How long more will I be motivated to rip CDs?

2016: When I did not Korean

I think I can easily name all the Korean artists (excluding OSTs) whose albums I listened to last year:

1/Taeyeon (Queen!)
2/Big Bang (oh crap I actually like the album….)
3/TWICE (They’re all so cute!! Can’t decide who to stan yet!!)
4/Bolbbalgan4 (much love <3)
5/Jang Beom June (Who cares about Busker Busker0
6/Standing Egg (cheese never felt this good)
7/EXO (I wish I could say I hate them. Damn SM)
8/Red Velvet (Russian Roulette is sooo catchy)
9/Mamamoo (I can’t really remember their songs….they can sing but…)
10/Sistar (Unmemorable)
11/Taemin (I like them more solo than in SHINee…)
12/Tiffany (The main T in TTS ain’t her fosho)
13/Akdong Musician (Getting a bit boring….)

/Swell, eh? I did attempt to keep up with SM Station but I fell off the tracks less than halfway through.
/Soshi is supposed to be coming back soon for 10th anniversary but I may have fallen off the entire bandwagon, except for Yoona and Taeyeon
/I feel like TWICE and K.A.R.D may be my next big obsessions. Trying hard not to fall into those black holes….

Selections of 2016: Intro
Selections of 2016: 20 Favourite Anime Theme Songs
Selections of 2016: Anisong Albums
Selections of 2016: Soundtracks
Selections of 2016: Japanese
Selections of 2016: English

Selections of 2016: English

It’s March. Christ. So, the English-language stuff. Albums & singles in one go.

The three things that have been godsends for me since last year:

1) Spotify
2) Shazam
3) H&M instore playlists

I would not know new music otherwise.


Shura – Nothing’s Real
This album feels like it’s been a long time coming – Shura real name Aleksandra Denton’s breakthrough song Touch was released almost 3 years ago now. A lot of the material here is already familiar to most but don’t let detract from the quality of the overall listen.

Tom Chaplin – The Wave
The Keane frontman brings a familiar stadium-ready, heart-swelling sound to his solo record, aping bandmate Tim Rice-Oxley’s writing style to perfection.

Hamilton Leithauser + Rostam – I Had a Dream That You Were Mine
A collaboration album between a member of The Walkmen and one formerly of Vampire Weekend (they’d previously worked together on Leithauser’s solo album) may not sound like a recipe for success or good music but it definitely works better than it reads – a mish-mash of sounds of the 60s – rock ‘n’roll, country, doo-wop, blues, folk.

Radiohead – A Moon Shaped Pool
True love waits. Their best album since Kid A.

Alexis Taylor – Piano
Big fan of Hot Chip, but Taylor’s music is as far removed from his parent band as you could get. It’s sparse – just him and a piano, and very personal too, as you would expect an album about death to be. Side note: Compatriot Joe Goddard’s own solo is due April 21!

Julia Jacklin – Don’t Let the Kids Win
Country music is coming from odd places these days; in Jacklin’s case, from the Blue Mountains Range in New South Wales, Australia. Don’t Let the Kids Win is a tender, mature debut album sung with a sense of wisdom that belies her tender quarter-century years of age.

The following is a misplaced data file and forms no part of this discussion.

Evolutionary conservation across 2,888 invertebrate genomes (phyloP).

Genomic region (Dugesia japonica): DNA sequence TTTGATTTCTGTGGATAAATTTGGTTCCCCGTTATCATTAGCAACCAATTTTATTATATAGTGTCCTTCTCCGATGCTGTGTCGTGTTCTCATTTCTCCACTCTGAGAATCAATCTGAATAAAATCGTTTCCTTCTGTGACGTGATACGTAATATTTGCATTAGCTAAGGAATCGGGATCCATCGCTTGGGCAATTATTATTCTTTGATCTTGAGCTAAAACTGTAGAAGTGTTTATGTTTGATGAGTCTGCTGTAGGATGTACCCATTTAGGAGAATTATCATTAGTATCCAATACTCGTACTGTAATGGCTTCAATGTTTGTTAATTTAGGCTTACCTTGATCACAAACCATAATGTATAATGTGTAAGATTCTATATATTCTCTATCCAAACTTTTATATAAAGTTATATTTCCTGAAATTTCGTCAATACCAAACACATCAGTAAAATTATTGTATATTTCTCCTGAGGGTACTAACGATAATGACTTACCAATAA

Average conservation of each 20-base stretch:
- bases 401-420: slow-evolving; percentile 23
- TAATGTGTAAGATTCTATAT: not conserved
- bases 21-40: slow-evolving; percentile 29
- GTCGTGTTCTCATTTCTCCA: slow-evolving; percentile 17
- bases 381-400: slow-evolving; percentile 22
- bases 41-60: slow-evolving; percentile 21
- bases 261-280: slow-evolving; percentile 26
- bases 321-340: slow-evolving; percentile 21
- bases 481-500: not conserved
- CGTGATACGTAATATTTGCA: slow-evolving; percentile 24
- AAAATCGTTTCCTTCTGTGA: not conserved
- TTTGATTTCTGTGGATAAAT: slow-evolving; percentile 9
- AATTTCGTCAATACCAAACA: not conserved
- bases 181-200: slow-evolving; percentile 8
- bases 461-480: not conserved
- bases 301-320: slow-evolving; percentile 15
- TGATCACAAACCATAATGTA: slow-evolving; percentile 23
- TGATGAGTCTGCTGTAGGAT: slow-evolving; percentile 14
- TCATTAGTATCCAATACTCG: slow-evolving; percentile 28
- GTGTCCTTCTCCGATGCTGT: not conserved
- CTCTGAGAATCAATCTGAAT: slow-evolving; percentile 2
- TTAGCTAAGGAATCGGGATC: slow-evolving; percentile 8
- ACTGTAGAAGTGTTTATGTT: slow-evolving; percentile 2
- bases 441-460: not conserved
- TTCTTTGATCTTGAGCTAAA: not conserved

Solange – A Seat at the Table
This skeptic in me (her sister’s album bored me) was bowled over by how it presented a type of music that I never knew I wanted to hear or like. It’s like how I felt discovering Pbr’n’b – it’s something new though not quite, but whatever, it’s utterly fantastic.

Slow Club – One Day All of This Won’t Matter Any More
The album’s biggest fault is its disjointedness, but individually, the songs are really quite marvelous.

Empire of the Sun – Two Vines
An album that fans appreciate more than critics ever will. But is it retro pop? Or future pop?

Tove Lo – Lady Wood
I suppose I am somewhat in denial about my inherent susceptibility to hip pop music. But like my love for MØ, I will give in to the beat when it calls me.


1. The xx – On Hold
I didn’t think they’d ever get this mainstream or pop chart-ready.

2. Neiked – Sexual
Not remotely sexual. But insanely catchy.

3. The Weeknd – Starboy (feat. Daft Punk)
More of moody Tesfaye than spunky Daft Punk in this one. Nothing wrong with that though.

4. Vancouver Sleep Clinic – Someone to Stay
Why does his music have to be so beautiful?

5. Capital Cities – Vowels
I have trouble getting lyrics to stick in my sieve-like mind. Lines as memorable as “So I’ll just speak in vowels from now on. A O E OOOH” really help.

6. Jon Bellion – All Time Low
When I first heard it I wondered why it wasn’t more of a hit. Naturally, it exploded on the charts later on…I should’ve put a bet on it.

7. Porter Robinson & Madeon – Shelter
So these 2 guys are now famous amongst weaboos because of this song’s accompanying video, animated by Japan’s A-1 Pictures. I’m still trying to wrap my head around the idea of otaku getting into garage or tropical house music in the future if they all have anime videos…

8. Mike Posner – I Took a Pill in Ibiza (SeeB Remix)
The remix elevated the song to heights not possible (without pills).

9. The Chainsmokers feat. Halsey – Closer
I was not immune to the pull of its beat.

10. Kungs vs. Cookin’ on 3 Burners – This Girl
I’m so partial to dance music despite having the dancing skills of a hippo…

11. Jessie Ware – Till the End
Lovely ballad that popped up on a soundtrack to a movie best not watched (Me After You).

12. Benjamin Wallfisch feat. DiSA – New World Coming
Masterful, epic cover of Cass Elliott song, used in the trailer for Tim Burton’s Miss Peregrine movie.

13. Florence + the Machine – Wish You Were Here
No I am not in love with the Miss Peregrine movie. But the music was just too good to resist.

14. Marian Hill – Down
That beat drop is the hottest shit ever.

15. MØ – Final Song
I’m still waiting for the day she runs out of hooks.

16. Craig David – One More Time
Bringin’ 2-step garage back in 2016, this is vintage Craig David all over your (doink). His rap here is amazing, see it done live to be even more amazed.

17. Charlie Puth feat. Selena Gomez – We Don’t Talk Anymore
Yeah I’m almost embarrassed to like a Charlie Puth song. How do you get this one out of your head though?

18. The Girl and the Dreamcatcher – Make You Stay